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T. Rex Check: Sue’s Arm, Leg Bones Examined in Attempt to Diagnose Past Injuries

Field Museum scientists remove several bones from Sue the T. Rex on Tuesday, Feb. 19, 2019. (Eric Manabat / The Field Museum)Field Museum scientists remove several bones from Sue the T. Rex on Tuesday, Feb. 19, 2019. (Eric Manabat / The Field Museum)

Just a few months after settling into a new home on the second floor of the Field Museum, Sue the T. Rex is going on a field trip.

Well, parts of the famous dinosaur skeleton are, at least.

Scientists removed several bones from Sue’s arm and leg on Tuesday and transferred them to the University of Illinois at Chicago, where the bones will be put through a CT scan in an effort to learn more about diseases or injuries that Sue might have had.

The bones under examination, including Sue’s right humerus (or upper arm bone) and left fibula, already contain clues suggesting that the T. Rex experienced physical hardship.

Scientists have determined that Sue’s leg incurred some type of infection, causing the bone to become oversized and misshapen. Meanwhile, the dinosaur’s arm bone also has several abnormalities indicating that the triceps was torn off the bone during Sue’s life, according to the Field Museum.

Sue the T. Rex inside a new “private suite” at the Field Museum (Alex Ruppenthal / WTTW)Sue the T. Rex inside a new “private suite” at the Field Museum (Alex Ruppenthal / WTTW)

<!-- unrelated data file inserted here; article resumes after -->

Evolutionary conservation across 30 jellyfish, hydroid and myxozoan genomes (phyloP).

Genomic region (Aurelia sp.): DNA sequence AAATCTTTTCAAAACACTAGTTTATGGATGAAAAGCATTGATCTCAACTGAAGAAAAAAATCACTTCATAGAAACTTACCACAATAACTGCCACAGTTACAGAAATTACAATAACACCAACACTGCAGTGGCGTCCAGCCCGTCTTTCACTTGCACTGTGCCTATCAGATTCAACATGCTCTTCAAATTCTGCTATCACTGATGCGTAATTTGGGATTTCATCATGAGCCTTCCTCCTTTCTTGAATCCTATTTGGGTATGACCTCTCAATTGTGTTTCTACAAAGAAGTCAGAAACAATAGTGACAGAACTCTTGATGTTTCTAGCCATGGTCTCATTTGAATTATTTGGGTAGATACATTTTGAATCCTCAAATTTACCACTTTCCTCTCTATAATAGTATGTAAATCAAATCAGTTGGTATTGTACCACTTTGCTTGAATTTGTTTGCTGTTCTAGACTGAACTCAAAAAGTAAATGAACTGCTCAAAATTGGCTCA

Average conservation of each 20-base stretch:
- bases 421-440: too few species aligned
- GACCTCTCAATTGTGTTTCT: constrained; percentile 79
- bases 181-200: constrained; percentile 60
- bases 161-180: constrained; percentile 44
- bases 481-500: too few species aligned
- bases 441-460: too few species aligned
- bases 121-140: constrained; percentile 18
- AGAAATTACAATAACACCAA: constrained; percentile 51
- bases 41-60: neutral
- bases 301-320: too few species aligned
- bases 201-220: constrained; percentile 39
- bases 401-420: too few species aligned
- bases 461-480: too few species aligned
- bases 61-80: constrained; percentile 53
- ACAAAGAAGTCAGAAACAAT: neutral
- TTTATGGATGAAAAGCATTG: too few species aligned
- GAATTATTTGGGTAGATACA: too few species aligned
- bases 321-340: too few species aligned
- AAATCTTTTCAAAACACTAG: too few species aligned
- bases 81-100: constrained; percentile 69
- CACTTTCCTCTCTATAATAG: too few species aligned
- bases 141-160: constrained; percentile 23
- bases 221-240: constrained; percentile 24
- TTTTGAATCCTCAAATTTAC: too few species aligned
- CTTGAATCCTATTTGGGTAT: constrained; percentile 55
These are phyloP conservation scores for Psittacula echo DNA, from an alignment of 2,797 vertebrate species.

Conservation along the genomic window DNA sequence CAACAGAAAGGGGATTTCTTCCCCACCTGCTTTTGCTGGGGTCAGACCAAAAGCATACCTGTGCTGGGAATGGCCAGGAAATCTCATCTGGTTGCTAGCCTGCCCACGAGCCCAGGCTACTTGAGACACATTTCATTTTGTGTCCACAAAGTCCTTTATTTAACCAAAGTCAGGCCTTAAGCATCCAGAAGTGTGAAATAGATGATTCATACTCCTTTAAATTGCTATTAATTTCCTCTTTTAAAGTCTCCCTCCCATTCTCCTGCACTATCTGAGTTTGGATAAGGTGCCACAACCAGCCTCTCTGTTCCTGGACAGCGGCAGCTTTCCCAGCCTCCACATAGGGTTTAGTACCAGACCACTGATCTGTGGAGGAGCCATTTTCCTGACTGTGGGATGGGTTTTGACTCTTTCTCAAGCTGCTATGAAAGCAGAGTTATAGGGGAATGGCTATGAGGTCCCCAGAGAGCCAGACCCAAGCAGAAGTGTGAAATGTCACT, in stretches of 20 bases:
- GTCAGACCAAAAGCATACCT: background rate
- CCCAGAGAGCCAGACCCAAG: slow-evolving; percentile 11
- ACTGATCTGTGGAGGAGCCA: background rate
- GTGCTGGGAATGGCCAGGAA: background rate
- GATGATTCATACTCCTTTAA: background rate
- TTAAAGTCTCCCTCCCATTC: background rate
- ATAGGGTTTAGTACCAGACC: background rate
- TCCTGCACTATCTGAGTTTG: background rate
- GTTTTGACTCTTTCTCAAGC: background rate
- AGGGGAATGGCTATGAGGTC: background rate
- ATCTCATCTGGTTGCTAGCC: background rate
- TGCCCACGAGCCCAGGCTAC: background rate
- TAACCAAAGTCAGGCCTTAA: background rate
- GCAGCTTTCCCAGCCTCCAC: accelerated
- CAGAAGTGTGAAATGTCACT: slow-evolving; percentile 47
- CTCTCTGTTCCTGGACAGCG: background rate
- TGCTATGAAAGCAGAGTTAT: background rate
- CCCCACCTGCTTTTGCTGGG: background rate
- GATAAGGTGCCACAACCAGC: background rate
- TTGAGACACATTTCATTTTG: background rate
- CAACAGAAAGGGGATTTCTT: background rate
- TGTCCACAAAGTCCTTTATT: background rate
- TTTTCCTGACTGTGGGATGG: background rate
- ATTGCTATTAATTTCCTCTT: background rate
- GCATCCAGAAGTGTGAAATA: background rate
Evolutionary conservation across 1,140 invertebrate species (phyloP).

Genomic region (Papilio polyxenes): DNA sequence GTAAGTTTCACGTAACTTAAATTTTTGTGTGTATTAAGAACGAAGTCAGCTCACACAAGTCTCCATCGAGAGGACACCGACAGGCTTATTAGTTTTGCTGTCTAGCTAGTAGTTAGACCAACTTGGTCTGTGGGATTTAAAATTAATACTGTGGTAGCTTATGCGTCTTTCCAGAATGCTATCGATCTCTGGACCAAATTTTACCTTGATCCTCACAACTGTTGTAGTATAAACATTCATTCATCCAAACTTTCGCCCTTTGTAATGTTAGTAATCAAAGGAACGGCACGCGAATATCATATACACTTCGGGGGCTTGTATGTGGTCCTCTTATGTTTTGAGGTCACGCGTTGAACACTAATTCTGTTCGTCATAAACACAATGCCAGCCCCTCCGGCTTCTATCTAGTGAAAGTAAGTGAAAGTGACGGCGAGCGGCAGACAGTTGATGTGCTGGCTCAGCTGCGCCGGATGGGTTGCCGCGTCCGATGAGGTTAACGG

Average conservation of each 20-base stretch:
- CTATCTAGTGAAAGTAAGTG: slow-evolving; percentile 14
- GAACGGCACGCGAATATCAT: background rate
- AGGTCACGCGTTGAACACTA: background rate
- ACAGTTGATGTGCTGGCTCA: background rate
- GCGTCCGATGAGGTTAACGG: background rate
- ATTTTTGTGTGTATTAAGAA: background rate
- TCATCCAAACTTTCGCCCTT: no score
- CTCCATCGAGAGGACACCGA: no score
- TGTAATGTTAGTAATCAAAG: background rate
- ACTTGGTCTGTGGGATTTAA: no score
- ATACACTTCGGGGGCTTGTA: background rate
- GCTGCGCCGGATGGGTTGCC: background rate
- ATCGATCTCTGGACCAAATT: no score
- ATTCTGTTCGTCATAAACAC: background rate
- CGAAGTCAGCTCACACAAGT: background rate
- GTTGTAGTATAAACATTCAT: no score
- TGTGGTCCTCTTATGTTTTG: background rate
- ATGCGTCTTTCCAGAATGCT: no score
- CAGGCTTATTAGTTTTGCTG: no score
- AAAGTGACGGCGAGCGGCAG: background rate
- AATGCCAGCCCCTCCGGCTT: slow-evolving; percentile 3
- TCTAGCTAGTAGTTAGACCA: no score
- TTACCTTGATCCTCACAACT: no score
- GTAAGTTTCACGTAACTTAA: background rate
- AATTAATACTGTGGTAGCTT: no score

The exam, conducted in coordination with researchers from Berlin’s Natural History Museum, will also look at some of Sue’s tailbones that were fused together by arthritis and therefore could not be mounted on the T. Rex’s skelton. (These bones are typically kept behind the scenes.)

“The CT scans will let us look inside Sue’s bones and see cellular details that could be clues as to what happened to them,” said Bill Simpson, head of the museum’s geology collections, who will be supervising the removal of the bones, in a statement.

After being scanned Tuesday, the dinosaur’s arm and leg bone will be put back on Sue’s skeleton on Wednesday.

Visitors can check out Sue’s new 5,100-square-foot “private suite” inside the museum’s “Griffin Halls of Evolving Planet” exhibit.

Contact Alex Ruppenthal: @arupp aruppenthal@wttw.com | (773) 509-5623


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